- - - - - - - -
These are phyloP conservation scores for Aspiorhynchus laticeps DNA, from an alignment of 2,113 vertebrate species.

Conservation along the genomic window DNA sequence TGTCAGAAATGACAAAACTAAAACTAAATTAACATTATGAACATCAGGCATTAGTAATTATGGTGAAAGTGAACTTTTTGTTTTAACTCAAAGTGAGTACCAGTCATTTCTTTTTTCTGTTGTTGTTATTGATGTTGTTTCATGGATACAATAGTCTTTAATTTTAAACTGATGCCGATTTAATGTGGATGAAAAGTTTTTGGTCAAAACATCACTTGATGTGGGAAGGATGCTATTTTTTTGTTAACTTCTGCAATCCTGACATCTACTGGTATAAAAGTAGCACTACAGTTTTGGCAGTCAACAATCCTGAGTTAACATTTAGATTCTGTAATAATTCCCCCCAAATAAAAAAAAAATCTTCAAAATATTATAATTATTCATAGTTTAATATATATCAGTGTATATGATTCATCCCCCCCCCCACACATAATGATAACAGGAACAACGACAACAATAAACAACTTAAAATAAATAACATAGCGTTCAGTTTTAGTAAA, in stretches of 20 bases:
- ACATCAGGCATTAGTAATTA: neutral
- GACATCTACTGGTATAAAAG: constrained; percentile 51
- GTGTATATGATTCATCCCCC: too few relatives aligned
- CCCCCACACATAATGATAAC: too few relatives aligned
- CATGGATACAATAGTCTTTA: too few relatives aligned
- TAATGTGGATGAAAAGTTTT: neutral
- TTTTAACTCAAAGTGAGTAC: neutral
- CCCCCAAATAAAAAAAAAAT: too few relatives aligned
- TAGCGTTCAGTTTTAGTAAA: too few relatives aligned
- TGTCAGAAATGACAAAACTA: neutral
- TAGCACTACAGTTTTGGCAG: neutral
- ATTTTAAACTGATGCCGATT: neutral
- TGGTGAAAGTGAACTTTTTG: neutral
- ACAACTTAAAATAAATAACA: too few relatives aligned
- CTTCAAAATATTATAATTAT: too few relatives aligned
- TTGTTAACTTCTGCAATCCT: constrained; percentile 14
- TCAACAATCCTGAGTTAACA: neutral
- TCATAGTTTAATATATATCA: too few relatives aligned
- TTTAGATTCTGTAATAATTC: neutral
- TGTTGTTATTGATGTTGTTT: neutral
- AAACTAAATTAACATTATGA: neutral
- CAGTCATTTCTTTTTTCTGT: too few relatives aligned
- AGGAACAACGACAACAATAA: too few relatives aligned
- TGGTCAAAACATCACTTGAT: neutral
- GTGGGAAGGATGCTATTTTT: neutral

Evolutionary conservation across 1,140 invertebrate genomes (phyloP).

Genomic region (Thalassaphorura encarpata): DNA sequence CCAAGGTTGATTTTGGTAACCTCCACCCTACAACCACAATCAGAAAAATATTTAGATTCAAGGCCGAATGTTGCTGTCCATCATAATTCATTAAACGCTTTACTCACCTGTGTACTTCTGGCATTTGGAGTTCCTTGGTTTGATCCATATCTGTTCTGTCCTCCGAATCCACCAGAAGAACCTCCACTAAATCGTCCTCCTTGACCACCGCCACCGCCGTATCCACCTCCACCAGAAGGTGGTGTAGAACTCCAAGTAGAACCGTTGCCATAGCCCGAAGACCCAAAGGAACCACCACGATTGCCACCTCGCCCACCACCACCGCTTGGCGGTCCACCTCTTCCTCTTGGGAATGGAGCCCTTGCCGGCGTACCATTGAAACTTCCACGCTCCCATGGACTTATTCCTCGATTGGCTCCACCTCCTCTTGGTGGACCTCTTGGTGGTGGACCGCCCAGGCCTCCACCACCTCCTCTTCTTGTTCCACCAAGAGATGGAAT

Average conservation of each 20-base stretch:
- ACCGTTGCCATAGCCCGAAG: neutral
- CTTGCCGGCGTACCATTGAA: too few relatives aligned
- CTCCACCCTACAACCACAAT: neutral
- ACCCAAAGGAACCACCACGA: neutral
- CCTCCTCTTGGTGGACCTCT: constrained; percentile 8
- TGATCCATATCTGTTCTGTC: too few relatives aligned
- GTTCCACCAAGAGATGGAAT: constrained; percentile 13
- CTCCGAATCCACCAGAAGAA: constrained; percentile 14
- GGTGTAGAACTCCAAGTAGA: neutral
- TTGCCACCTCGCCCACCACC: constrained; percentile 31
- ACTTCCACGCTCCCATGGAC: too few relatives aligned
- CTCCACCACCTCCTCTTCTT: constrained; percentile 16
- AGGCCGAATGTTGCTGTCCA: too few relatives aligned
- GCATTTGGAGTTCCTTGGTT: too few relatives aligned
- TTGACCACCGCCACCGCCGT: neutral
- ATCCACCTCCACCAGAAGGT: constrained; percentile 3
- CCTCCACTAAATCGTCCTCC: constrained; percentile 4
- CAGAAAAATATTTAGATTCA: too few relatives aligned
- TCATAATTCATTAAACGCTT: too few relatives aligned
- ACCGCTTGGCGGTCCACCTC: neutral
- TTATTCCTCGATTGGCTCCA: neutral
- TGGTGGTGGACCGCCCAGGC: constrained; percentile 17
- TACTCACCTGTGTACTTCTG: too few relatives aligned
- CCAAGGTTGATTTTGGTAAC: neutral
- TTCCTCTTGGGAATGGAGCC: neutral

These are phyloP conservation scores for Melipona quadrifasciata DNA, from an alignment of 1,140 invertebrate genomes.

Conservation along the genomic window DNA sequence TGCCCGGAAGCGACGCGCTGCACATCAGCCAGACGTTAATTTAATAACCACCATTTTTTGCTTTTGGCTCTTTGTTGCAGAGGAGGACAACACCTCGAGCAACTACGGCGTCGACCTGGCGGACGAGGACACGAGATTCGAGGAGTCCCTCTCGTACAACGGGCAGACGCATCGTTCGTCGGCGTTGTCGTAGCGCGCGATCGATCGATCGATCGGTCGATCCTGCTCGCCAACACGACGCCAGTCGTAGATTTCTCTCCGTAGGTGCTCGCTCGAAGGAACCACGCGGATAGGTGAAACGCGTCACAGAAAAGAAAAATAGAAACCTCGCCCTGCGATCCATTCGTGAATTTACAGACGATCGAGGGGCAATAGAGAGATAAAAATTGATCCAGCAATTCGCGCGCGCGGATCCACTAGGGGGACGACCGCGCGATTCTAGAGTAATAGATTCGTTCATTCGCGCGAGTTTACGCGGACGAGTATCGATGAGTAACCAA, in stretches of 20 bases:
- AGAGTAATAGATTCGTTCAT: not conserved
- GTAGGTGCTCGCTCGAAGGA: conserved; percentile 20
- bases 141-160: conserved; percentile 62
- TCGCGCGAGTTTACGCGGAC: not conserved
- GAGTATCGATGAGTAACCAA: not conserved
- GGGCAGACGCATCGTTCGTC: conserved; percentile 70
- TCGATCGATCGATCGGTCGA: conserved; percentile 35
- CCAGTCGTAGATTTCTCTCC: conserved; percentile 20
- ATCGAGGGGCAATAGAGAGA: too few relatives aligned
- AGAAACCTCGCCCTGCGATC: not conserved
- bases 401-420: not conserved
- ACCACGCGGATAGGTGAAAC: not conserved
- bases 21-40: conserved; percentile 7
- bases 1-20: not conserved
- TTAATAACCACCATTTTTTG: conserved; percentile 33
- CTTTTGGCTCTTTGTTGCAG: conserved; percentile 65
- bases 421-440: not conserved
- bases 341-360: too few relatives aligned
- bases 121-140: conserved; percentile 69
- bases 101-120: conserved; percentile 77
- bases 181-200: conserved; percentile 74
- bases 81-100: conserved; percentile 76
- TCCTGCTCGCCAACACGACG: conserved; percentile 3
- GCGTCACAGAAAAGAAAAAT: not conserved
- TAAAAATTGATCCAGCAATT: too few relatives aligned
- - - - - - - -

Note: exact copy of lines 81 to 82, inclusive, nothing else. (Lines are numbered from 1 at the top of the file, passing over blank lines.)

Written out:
- GCGTCACAGAAAAGAAAAAT: not conserved
- TAAAAATTGATCCAGCAATT: too few relatives aligned